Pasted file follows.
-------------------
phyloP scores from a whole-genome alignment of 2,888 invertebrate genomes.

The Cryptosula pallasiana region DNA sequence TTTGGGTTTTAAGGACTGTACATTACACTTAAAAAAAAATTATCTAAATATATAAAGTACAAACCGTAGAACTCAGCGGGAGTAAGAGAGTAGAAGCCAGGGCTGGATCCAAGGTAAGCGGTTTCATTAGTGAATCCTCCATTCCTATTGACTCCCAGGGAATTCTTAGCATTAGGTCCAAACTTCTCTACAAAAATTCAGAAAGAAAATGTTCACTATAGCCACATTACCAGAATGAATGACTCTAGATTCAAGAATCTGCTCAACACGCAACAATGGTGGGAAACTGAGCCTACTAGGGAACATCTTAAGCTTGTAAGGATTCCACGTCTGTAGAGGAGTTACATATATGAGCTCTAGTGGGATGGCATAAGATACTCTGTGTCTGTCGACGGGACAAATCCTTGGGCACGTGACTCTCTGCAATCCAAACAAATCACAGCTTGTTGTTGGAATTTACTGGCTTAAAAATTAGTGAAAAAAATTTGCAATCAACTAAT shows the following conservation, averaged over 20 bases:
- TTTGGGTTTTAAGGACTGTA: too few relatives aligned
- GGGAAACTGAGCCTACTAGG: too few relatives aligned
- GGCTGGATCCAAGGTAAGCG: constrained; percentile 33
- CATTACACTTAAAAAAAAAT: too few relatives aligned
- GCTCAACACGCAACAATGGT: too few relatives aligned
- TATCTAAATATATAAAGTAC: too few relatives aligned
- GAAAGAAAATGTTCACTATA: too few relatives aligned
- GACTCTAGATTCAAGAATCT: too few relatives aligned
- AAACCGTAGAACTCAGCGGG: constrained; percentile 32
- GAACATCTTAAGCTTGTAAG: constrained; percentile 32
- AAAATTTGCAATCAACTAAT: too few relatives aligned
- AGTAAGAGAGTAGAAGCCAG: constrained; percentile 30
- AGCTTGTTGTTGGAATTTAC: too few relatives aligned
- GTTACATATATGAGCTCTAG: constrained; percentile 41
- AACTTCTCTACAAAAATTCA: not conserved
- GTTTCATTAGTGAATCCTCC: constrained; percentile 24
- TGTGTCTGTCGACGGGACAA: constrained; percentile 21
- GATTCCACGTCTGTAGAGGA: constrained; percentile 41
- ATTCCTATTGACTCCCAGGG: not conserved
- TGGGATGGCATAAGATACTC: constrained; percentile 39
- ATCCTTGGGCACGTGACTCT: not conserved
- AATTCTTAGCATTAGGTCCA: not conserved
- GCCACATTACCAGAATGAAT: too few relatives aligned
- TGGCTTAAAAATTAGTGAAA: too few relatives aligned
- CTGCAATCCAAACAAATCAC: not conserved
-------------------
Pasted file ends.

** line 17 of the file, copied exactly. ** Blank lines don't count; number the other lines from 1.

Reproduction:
- AACTTCTCTACAAAAATTCA: not conserved